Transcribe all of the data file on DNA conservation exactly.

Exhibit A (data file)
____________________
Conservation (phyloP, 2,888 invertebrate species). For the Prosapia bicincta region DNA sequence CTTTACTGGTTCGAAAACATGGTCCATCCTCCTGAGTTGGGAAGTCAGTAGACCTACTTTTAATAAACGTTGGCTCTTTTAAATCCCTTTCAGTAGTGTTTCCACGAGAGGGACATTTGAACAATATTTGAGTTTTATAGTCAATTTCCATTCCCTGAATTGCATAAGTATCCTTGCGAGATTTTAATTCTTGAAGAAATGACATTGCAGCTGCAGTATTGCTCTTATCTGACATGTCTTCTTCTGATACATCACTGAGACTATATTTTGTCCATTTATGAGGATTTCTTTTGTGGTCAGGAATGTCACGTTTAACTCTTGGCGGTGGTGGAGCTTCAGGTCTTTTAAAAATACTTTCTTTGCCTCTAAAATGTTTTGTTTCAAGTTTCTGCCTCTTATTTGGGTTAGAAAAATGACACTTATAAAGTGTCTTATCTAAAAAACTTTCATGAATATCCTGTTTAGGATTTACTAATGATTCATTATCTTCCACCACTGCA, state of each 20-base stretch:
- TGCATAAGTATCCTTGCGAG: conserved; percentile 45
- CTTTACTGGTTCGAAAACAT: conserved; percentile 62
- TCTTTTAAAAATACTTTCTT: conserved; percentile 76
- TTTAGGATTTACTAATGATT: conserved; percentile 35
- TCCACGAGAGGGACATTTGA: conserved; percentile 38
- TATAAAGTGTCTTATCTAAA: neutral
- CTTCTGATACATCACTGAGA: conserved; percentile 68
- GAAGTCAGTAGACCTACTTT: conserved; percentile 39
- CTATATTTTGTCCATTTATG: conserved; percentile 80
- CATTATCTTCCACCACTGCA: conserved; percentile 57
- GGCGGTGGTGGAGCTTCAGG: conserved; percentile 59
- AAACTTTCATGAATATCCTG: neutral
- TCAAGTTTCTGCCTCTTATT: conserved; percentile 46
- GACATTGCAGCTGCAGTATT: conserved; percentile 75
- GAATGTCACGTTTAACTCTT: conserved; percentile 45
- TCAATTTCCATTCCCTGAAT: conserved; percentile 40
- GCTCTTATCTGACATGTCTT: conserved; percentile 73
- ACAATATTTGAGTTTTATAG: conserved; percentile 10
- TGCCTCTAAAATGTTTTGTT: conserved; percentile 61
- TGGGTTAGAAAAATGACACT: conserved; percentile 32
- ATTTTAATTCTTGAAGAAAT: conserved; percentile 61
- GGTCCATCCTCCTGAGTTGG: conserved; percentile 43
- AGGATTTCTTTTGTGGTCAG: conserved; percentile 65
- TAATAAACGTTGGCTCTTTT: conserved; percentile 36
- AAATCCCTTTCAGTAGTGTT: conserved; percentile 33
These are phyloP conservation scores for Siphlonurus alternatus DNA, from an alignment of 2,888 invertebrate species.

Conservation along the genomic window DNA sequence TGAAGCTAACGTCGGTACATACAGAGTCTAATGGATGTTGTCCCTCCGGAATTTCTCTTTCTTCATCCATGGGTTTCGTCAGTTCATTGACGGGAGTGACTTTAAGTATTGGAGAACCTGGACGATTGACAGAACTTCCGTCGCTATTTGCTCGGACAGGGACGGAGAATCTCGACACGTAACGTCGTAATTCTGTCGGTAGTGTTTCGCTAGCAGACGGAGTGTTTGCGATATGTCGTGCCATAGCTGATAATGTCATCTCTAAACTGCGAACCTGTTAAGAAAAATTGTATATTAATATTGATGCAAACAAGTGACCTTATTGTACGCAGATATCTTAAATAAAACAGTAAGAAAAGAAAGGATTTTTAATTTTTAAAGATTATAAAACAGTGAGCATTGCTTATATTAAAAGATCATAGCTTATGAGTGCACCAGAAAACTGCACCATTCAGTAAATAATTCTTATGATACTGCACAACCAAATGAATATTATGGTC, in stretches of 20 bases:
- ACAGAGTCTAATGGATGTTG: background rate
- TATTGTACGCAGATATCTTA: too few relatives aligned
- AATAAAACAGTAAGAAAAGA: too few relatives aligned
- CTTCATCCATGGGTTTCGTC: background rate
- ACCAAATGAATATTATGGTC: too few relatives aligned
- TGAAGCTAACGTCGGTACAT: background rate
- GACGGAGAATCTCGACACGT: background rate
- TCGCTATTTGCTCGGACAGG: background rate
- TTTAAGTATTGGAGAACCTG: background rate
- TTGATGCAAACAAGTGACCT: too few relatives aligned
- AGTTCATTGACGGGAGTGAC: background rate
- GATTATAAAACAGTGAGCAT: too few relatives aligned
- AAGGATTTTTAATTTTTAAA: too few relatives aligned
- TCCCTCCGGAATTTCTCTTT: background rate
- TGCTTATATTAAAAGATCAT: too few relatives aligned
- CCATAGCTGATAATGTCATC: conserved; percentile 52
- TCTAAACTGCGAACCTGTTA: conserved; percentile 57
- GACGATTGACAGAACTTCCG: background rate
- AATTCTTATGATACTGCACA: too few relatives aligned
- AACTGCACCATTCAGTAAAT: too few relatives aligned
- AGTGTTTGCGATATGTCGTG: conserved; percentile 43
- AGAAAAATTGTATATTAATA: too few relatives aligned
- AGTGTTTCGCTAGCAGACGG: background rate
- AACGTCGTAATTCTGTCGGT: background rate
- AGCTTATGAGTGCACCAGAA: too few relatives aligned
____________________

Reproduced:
Conservation (phyloP, 2,888 invertebrate species). For the Prosapia bicincta region DNA sequence CTTTACTGGTTCGAAAACATGGTCCATCCTCCTGAGTTGGGAAGTCAGTAGACCTACTTTTAATAAACGTTGGCTCTTTTAAATCCCTTTCAGTAGTGTTTCCACGAGAGGGACATTTGAACAATATTTGAGTTTTATAGTCAATTTCCATTCCCTGAATTGCATAAGTATCCTTGCGAGATTTTAATTCTTGAAGAAATGACATTGCAGCTGCAGTATTGCTCTTATCTGACATGTCTTCTTCTGATACATCACTGAGACTATATTTTGTCCATTTATGAGGATTTCTTTTGTGGTCAGGAATGTCACGTTTAACTCTTGGCGGTGGTGGAGCTTCAGGTCTTTTAAAAATACTTTCTTTGCCTCTAAAATGTTTTGTTTCAAGTTTCTGCCTCTTATTTGGGTTAGAAAAATGACACTTATAAAGTGTCTTATCTAAAAAACTTTCATGAATATCCTGTTTAGGATTTACTAATGATTCATTATCTTCCACCACTGCA, state of each 20-base stretch:
- TGCATAAGTATCCTTGCGAG: conserved; percentile 45
- CTTTACTGGTTCGAAAACAT: conserved; percentile 62
- TCTTTTAAAAATACTTTCTT: conserved; percentile 76
- TTTAGGATTTACTAATGATT: conserved; percentile 35
- TCCACGAGAGGGACATTTGA: conserved; percentile 38
- TATAAAGTGTCTTATCTAAA: neutral
- CTTCTGATACATCACTGAGA: conserved; percentile 68
- GAAGTCAGTAGACCTACTTT: conserved; percentile 39
- CTATATTTTGTCCATTTATG: conserved; percentile 80
- CATTATCTTCCACCACTGCA: conserved; percentile 57
- GGCGGTGGTGGAGCTTCAGG: conserved; percentile 59
- AAACTTTCATGAATATCCTG: neutral
- TCAAGTTTCTGCCTCTTATT: conserved; percentile 46
- GACATTGCAGCTGCAGTATT: conserved; percentile 75
- GAATGTCACGTTTAACTCTT: conserved; percentile 45
- TCAATTTCCATTCCCTGAAT: conserved; percentile 40
- GCTCTTATCTGACATGTCTT: conserved; percentile 73
- ACAATATTTGAGTTTTATAG: conserved; percentile 10
- TGCCTCTAAAATGTTTTGTT: conserved; percentile 61
- TGGGTTAGAAAAATGACACT: conserved; percentile 32
- ATTTTAATTCTTGAAGAAAT: conserved; percentile 61
- GGTCCATCCTCCTGAGTTGG: conserved; percentile 43
- AGGATTTCTTTTGTGGTCAG: conserved; percentile 65
- TAATAAACGTTGGCTCTTTT: conserved; percentile 36
- AAATCCCTTTCAGTAGTGTT: conserved; percentile 33
These are phyloP conservation scores for Siphlonurus alternatus DNA, from an alignment of 2,888 invertebrate species.

Conservation along the genomic window DNA sequence TGAAGCTAACGTCGGTACATACAGAGTCTAATGGATGTTGTCCCTCCGGAATTTCTCTTTCTTCATCCATGGGTTTCGTCAGTTCATTGACGGGAGTGACTTTAAGTATTGGAGAACCTGGACGATTGACAGAACTTCCGTCGCTATTTGCTCGGACAGGGACGGAGAATCTCGACACGTAACGTCGTAATTCTGTCGGTAGTGTTTCGCTAGCAGACGGAGTGTTTGCGATATGTCGTGCCATAGCTGATAATGTCATCTCTAAACTGCGAACCTGTTAAGAAAAATTGTATATTAATATTGATGCAAACAAGTGACCTTATTGTACGCAGATATCTTAAATAAAACAGTAAGAAAAGAAAGGATTTTTAATTTTTAAAGATTATAAAACAGTGAGCATTGCTTATATTAAAAGATCATAGCTTATGAGTGCACCAGAAAACTGCACCATTCAGTAAATAATTCTTATGATACTGCACAACCAAATGAATATTATGGTC, in stretches of 20 bases:
- ACAGAGTCTAATGGATGTTG: background rate
- TATTGTACGCAGATATCTTA: too few relatives aligned
- AATAAAACAGTAAGAAAAGA: too few relatives aligned
- CTTCATCCATGGGTTTCGTC: background rate
- ACCAAATGAATATTATGGTC: too few relatives aligned
- TGAAGCTAACGTCGGTACAT: background rate
- GACGGAGAATCTCGACACGT: background rate
- TCGCTATTTGCTCGGACAGG: background rate
- TTTAAGTATTGGAGAACCTG: background rate
- TTGATGCAAACAAGTGACCT: too few relatives aligned
- AGTTCATTGACGGGAGTGAC: background rate
- GATTATAAAACAGTGAGCAT: too few relatives aligned
- AAGGATTTTTAATTTTTAAA: too few relatives aligned
- TCCCTCCGGAATTTCTCTTT: background rate
- TGCTTATATTAAAAGATCAT: too few relatives aligned
- CCATAGCTGATAATGTCATC: conserved; percentile 52
- TCTAAACTGCGAACCTGTTA: conserved; percentile 57
- GACGATTGACAGAACTTCCG: background rate
- AATTCTTATGATACTGCACA: too few relatives aligned
- AACTGCACCATTCAGTAAAT: too few relatives aligned
- AGTGTTTGCGATATGTCGTG: conserved; percentile 43
- AGAAAAATTGTATATTAATA: too few relatives aligned
- AGTGTTTCGCTAGCAGACGG: background rate
- AACGTCGTAATTCTGTCGGT: background rate
- AGCTTATGAGTGCACCAGAA: too few relatives aligned